Last Updated ( Thursday, 11 September 2014 17:42 )
There is a map gallery at google that has many interesting and useful maps of our city. District boundaries, annexations, zoning and more.
Last Updated ( Sunday, 25 May 2014 10:11 )
The follow is a link to the "COMPLETE STREETS AUDIT AND COMMUNITY ENGAGEMENT West San Carlos Street and Bascom Avenue Corridors"
Last Updated ( Sunday, 26 August 2012 21:27 )
Helen Chapman and I (Terri Balandra) were invited to participate in a TOD (Transit Oriented Development) research focus group, led by Karen Chapple (from UC Berkely ) at San Jose State, a couple of years ago. The end result, attached below, see the link for the 122 page: "California Infill Manual, Best Practices for Higher Density", by Troy Reinhalter. It is a California Sustainable TOD reference manual for Profit & Non-Profit Developers, Progressive Designers, and Architects.... & references issues in the San Jose Planning area, among others.
Low and behold, on the front cover is the photo I took of the view from my back porch, of the Fiesta Lanes Project, directly looming over my backyard...(obviously, a reference to "Bad TOD Planning")
Pages 42-44, (of the actual Manual page numbers), are particularly interesting.
This is quite good... I'm passing it along to our San Jose Planning Dept... Enjoy! Terri Balandra
* Cover: The view from my back door
* pg 2: Cover photo credit: Terri Balandra, Fiesta Lanes Action Group
* pg 27: Why Design Matters...
* pg 32: Transition to Existing Forms: Respect Specifics of Local Context (A "Transition Zone"? Yay!)
* pg 34: A "Community Benefits Agreement"... (What a great concept!)
* pg 36: Explain how projects fit into the longterm planning context and when new infrastructure and promised transit will eventually materialize.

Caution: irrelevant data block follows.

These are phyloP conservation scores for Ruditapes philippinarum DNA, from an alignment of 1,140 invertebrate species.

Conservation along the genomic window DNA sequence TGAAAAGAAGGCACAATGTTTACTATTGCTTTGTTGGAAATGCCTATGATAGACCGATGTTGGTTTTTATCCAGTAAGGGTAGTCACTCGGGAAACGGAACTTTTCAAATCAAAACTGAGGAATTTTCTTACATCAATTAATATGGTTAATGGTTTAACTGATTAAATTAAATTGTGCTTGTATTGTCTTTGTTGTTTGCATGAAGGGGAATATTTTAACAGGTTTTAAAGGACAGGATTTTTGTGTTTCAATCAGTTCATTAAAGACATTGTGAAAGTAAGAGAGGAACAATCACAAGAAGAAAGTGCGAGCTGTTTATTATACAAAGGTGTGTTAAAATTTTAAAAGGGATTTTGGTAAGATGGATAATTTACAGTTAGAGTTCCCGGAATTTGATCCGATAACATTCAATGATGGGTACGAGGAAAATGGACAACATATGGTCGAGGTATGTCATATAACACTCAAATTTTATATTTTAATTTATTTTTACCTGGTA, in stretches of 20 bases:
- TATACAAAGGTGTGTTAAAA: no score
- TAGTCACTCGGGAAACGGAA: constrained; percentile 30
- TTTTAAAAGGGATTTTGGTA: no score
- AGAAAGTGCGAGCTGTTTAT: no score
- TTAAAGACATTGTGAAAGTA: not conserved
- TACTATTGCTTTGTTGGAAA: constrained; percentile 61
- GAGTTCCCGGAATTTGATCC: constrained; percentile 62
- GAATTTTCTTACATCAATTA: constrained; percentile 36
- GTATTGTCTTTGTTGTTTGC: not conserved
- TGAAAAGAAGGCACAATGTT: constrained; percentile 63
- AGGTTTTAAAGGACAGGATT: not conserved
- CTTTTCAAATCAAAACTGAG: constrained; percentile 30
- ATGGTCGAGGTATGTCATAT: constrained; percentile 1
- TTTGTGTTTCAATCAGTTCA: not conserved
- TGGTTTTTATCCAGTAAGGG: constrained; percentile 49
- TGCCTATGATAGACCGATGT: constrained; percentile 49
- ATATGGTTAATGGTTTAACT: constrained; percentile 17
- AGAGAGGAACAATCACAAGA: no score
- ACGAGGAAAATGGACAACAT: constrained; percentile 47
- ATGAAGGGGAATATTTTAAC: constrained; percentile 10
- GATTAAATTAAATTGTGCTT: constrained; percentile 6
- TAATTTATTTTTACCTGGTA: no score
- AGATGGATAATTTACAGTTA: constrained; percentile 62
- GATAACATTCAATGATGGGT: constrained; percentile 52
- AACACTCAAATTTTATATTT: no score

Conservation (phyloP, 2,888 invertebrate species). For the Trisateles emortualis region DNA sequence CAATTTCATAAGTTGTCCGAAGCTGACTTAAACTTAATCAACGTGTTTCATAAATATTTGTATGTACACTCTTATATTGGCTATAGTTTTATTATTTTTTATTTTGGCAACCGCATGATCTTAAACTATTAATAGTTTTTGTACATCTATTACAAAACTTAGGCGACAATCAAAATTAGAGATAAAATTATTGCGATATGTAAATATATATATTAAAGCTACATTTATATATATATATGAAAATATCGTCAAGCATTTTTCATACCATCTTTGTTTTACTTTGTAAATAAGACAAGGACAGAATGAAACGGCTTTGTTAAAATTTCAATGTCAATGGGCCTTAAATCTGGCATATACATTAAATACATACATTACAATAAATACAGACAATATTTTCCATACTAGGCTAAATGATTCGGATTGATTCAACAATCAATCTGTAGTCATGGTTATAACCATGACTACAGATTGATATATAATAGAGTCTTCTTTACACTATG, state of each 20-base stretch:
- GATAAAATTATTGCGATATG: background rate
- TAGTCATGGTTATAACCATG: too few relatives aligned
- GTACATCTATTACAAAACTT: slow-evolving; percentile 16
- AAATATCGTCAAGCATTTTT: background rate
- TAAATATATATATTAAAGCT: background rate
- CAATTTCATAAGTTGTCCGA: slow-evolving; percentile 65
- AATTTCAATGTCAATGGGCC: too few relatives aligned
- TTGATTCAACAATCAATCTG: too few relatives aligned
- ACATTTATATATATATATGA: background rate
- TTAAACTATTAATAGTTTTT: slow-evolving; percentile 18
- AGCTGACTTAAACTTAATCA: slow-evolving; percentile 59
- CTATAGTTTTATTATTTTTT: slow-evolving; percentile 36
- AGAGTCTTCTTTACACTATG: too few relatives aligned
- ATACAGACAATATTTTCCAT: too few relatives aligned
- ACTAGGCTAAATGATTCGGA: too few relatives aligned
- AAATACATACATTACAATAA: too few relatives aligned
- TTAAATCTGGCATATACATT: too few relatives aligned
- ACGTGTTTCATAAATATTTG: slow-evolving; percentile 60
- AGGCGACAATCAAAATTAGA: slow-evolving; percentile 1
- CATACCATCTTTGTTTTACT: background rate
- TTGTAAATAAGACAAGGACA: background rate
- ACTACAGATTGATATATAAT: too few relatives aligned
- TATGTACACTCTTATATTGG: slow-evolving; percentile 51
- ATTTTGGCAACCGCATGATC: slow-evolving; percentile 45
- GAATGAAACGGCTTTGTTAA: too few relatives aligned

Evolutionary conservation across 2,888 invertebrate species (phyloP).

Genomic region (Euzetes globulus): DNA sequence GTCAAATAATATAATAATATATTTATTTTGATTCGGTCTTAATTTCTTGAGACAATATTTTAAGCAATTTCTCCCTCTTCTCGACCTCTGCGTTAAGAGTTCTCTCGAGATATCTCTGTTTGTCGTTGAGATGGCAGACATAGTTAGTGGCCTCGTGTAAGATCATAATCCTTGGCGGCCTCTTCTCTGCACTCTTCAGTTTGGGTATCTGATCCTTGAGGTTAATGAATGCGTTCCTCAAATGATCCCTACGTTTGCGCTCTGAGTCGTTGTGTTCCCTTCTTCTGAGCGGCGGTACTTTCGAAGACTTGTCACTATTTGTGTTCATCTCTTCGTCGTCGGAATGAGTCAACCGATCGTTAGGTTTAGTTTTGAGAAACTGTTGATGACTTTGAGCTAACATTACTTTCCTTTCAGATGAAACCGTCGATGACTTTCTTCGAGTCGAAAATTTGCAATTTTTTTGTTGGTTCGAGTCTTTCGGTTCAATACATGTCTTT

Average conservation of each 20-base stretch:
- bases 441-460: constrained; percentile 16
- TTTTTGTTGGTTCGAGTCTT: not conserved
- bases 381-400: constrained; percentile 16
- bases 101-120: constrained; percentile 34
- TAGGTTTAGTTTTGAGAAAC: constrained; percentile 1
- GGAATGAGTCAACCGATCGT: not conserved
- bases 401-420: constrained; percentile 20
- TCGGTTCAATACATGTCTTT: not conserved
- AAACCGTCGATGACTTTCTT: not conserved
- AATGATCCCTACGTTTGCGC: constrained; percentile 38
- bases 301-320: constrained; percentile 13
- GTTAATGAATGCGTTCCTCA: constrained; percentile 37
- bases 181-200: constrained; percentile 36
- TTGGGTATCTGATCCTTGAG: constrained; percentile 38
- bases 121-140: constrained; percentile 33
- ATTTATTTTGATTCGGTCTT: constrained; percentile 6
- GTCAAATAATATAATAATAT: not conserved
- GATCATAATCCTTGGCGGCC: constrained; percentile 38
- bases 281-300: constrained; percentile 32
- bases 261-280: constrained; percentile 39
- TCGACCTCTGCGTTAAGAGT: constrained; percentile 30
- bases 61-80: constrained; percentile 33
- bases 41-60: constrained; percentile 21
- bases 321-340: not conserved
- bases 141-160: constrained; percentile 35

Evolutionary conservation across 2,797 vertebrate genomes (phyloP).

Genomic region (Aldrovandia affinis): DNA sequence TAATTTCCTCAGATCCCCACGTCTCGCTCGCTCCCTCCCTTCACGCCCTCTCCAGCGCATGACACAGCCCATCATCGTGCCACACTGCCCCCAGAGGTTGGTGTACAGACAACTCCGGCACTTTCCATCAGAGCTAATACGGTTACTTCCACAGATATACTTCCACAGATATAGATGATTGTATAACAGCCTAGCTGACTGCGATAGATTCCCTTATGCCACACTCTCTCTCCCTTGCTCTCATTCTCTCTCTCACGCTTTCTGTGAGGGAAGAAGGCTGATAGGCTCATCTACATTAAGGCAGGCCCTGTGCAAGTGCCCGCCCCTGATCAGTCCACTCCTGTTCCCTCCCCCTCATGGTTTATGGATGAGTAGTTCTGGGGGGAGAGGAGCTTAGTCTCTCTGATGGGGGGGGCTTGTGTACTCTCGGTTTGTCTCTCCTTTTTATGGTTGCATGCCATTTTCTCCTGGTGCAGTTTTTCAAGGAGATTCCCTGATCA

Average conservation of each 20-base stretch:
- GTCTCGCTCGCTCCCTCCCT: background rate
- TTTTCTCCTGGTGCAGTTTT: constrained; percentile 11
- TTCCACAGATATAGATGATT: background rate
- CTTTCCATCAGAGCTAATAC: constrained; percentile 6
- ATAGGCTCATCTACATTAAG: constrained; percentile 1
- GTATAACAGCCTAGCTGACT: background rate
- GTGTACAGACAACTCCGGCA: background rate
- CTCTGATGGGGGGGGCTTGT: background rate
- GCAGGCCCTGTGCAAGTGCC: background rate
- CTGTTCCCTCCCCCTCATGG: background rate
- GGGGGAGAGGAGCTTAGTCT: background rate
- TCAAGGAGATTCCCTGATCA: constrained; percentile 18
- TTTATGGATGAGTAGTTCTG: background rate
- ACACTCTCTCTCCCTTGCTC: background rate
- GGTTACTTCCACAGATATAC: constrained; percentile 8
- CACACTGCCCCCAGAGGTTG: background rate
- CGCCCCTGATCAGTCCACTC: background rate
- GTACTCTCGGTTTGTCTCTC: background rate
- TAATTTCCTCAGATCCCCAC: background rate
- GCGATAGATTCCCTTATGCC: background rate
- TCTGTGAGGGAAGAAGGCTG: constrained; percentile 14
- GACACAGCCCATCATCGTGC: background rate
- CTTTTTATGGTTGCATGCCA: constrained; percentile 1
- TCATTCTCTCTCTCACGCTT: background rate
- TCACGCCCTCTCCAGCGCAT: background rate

* pg 42: Failure to Situate the Development in Larger Context: There is an obvious disconnect... if we are selling the benefits of TOD based on frequent & connected transit - but that critical component is nowhere to be seen.
* pg 43: Going forward, future tools should surely address how implementation and other major elements will unfold for a particular project over a 3 or 5 year timeline.
* pg 43: There needs to be triggers for transit first - then TOD developments. "It's strictly the housing dept & the developer partner - the City helping them to finance the project, at the neighborhood's expense."
* pg 44: Given that many Planning Depts have become either wholly or partially fee-based, it's hards to see why citizens believe there may be a kernal of truth to this accusation.
* pg 44: A Backlash when it came to a disconnect between developer promises and on-the-ground reality.
*pg 44: Bottom of page: Fiesta Lanes Action Group: We were involved with our project for three years and "still got screwed." Community feels they are left out of the final stages of negotiation.
Last Updated ( Monday, 29 August 2011 16:34 )
The Draft Program Environmental Impact Report (PEIR) for the Envision San José 2040 General Plan is available for public review and comment. The circulation period for the Draft PEIR is from June 17, 2011 to August 1, 2011.
The Draft PEIR, as required by the California Environmental Quality Act (CEQA), identifies the potential environmental impacts for the City's proposed comprehensive update of its General Plan. The City's General Plan is a long-term plan that describes the amount, type and phasing of development needed to achieve the City's social, economic, and environmental goals and is also the policy framework for decision making on both private development projects and City capital expenditures.
The Draft PEIR may be reviewed in the City's Environmental Impact Report Library. Printed copies are available for review at City Hall (Public Information Counter on the first floor) and at the main and branch libraries.
Draft Map (14 MB file)
The final two Envision Task Force meetings are scheduled for Monday, August 22, 2011 and Monday, September 12, 2011.
Last Updated ( Wednesday, 06 July 2011 06:46 )